Filing your 2013 taxes means digging through your calendar, rustling up a bunch of receipts and trying to account for everything that might qualify as a valid deduction or tax credit. To help nudge you in the right direction, here are some legal loopholes you may want to take advantage of.
Remember Job Search Deductions
If you landed a new job last year – in your same occupation – you can generally deduct the expenses that exceed 2% of your adjusted gross income. That can include employment agency fees, resume preparation and mailing – and sometimes travel and transportation expenses. But take note: This doesn’t apply to expenses related to looking for a job in a new occupation – or even a first-time job. And don’t try to deduct expenses that have already been reimbursed.
Another exception to this deduction is one that just doesn’t seem quite fair: You can’t deduct job search expenses if there has been “a substantial break between the end of your last job and the time you began looking for a new one,” according to the IRS.
Maximize Medical Deductions
Unless you were in the hospital or incurred some significant medical expenses last year, a medical deduction is hard to qualify for. But if you have been ill, it can be a substantial tax break. For taxpayers under the age of 65, the medical deduction has risen for 2013 to expenses paid in excess of 10% of your adjusted gross income. Taxpayers over 65 can still claim expenses over 7.5% of AGI, until 2017.
Young Taxpayers Beware
Young adults moving from part-time to full-time employment can often get tripped up in the transition. When filing their first return after getting a full-time job, they may find they owe tax, rather than getting that “bonus” tax refund check from the IRS. After years of claiming “exempt” withholdings on their W-4 they might get caught in a tax trap of insufficient withholdings.
If you are single, claiming yourself as a deduction should hold out the proper amount of taxes, while taking ‘zero’ deductions can often trigger an annual tax refund, depending on your income and individual tax situation. While it’s usually not a good idea to let the government hold your money without earning even a tiny bit of interest, so many taxpayers love their refunds.
Don't Forget Donations
A tax break many Americans overlook: the deduction for clothing and household goods donations.
You can deduct either the cost of the item, or the prevailing fair market value – whichever is lower. If your donation is over $500, you are required to supply more detailed information, including the date of the donation, the original cost and fair market value.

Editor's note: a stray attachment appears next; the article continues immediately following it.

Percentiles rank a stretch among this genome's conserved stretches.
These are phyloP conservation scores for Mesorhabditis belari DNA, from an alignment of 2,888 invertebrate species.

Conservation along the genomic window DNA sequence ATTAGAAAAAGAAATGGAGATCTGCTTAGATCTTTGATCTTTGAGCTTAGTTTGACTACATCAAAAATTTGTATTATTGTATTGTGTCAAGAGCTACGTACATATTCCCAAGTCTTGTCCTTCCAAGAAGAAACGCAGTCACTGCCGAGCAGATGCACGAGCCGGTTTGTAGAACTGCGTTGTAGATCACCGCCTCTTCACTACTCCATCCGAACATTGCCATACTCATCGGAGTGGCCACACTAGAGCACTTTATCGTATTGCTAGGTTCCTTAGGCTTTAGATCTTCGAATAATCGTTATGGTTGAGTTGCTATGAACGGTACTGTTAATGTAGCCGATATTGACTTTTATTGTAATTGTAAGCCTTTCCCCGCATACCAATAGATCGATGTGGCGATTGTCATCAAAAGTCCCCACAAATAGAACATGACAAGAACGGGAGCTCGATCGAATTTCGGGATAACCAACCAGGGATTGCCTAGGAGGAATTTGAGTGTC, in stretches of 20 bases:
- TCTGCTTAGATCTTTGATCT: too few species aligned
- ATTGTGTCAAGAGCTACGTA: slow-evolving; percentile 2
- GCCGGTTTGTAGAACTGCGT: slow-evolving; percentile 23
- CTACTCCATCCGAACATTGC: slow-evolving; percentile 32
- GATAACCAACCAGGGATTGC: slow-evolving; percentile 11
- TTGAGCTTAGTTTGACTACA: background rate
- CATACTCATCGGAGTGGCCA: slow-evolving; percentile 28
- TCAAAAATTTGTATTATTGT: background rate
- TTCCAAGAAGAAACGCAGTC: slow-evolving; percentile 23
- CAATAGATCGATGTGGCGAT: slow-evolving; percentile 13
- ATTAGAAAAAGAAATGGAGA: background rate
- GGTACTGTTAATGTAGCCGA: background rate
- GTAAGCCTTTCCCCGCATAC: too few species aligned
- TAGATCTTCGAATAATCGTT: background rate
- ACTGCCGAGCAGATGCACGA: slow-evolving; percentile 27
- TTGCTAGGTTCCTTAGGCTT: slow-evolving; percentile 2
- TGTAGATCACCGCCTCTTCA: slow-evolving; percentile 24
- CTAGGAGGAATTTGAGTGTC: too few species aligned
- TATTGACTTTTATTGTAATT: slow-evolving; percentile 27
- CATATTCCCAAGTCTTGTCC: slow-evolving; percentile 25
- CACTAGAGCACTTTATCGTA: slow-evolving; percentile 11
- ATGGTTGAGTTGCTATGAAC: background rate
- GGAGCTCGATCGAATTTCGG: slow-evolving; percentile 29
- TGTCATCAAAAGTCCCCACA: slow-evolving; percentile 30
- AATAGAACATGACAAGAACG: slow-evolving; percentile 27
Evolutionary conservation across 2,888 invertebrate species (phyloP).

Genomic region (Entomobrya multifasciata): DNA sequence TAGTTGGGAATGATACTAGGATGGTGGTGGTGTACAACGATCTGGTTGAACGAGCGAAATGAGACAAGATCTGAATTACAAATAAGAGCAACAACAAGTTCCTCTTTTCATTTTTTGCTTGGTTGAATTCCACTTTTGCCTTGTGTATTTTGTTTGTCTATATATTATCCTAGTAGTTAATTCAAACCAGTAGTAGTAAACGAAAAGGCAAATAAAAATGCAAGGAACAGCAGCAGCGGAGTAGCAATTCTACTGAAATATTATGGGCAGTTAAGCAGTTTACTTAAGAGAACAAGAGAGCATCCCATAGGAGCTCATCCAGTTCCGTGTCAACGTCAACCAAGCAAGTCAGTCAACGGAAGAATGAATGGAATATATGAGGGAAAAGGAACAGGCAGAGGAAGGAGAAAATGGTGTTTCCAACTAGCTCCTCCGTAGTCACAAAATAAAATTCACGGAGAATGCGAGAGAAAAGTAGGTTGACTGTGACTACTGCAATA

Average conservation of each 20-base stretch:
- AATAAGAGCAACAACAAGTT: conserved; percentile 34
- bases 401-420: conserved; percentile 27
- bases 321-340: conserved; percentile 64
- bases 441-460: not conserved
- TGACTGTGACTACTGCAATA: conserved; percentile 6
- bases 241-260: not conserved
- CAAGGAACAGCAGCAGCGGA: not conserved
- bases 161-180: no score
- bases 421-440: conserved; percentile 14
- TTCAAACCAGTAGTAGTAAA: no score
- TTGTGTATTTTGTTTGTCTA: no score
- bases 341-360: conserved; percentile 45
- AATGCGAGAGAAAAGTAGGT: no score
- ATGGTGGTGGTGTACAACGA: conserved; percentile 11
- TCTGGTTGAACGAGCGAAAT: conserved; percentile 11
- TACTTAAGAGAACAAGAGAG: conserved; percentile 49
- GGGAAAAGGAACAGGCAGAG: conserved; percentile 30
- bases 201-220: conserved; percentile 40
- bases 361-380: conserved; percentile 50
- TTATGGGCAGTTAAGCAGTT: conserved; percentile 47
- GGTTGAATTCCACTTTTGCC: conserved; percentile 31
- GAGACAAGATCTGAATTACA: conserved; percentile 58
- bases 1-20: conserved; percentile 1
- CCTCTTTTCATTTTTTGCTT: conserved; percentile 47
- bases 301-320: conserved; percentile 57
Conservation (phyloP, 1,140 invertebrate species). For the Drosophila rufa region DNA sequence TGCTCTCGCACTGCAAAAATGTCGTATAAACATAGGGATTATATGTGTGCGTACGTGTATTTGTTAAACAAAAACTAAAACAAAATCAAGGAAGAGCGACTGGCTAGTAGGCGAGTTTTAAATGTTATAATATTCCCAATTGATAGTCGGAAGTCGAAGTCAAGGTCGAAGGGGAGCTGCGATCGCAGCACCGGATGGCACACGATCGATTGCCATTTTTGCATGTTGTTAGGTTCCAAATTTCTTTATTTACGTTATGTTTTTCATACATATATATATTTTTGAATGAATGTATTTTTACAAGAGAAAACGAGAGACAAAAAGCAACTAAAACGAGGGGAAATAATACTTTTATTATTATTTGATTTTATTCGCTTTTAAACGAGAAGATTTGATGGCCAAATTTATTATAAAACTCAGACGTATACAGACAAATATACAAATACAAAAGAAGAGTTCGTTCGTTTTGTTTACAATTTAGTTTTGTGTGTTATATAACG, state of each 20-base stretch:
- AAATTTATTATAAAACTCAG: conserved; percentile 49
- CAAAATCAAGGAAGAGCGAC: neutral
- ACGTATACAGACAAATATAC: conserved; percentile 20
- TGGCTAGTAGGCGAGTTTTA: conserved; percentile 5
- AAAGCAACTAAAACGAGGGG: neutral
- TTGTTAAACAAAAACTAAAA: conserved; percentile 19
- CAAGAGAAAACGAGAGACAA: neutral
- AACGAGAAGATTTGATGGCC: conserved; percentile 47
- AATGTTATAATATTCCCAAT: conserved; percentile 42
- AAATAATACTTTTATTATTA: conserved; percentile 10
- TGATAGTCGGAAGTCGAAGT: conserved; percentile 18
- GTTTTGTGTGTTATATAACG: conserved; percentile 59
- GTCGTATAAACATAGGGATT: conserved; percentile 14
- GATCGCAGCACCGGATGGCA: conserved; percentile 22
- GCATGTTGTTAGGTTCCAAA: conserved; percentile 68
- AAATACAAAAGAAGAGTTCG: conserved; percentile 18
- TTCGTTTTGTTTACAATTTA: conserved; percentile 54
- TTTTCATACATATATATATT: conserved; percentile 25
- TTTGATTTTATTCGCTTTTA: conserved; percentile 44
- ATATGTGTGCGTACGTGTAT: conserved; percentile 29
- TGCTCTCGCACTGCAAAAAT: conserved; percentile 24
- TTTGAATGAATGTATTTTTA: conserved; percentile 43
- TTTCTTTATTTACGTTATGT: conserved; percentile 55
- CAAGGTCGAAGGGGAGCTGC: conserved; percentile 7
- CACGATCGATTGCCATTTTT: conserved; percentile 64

Driving Business Deductions
Business owners need to take every deduction deserved too. Some entrepreneurs just don’t have the time – or the desire – to learn what tax breaks and credits they can earn. If the recession has taken its toll, you may have business losses that can be used to offset other income. And the home office deduction is also a favorite tax break, but can be tricky. These are scenarios when a good tax advisor can be well worth the cost.
If you haven’t been carrying a mileage log in your car, this may be a good time to start. Business miles can really add up, and the IRS allows 56.5 cents per business-purpose mile driven, but taxpayers always have the option of calculating the actual costs of using their vehicle, rather than just using the standard mileage rates.
When Work and Home Expenses Commingle
If you’re a small business owner, or work from home, it can sometimes be a challenge to separate personal expenses from legitimate business expenses.
For example, if you buy something that is used in your business, but sometimes personally as well, you must divide the expense by the proportion between the two. The IRS offers this publication for more information: Publication 535, Business Expenses (Chapter 4).
As you tend to your 1040, you may need a question answered. If so, some local IRS offices offer consultations, and live phone support is available, too. The official website IRS.gov may not be very pretty to look at but offers some extensive resources.
Hal M. Bundrick is a Certified Financial Planner™ and former financial advisor and senior investment specialist for Wall Street firms. He writes about personal finance and investing for NerdWallet. Follow him on Twitter: @HalMBundrick
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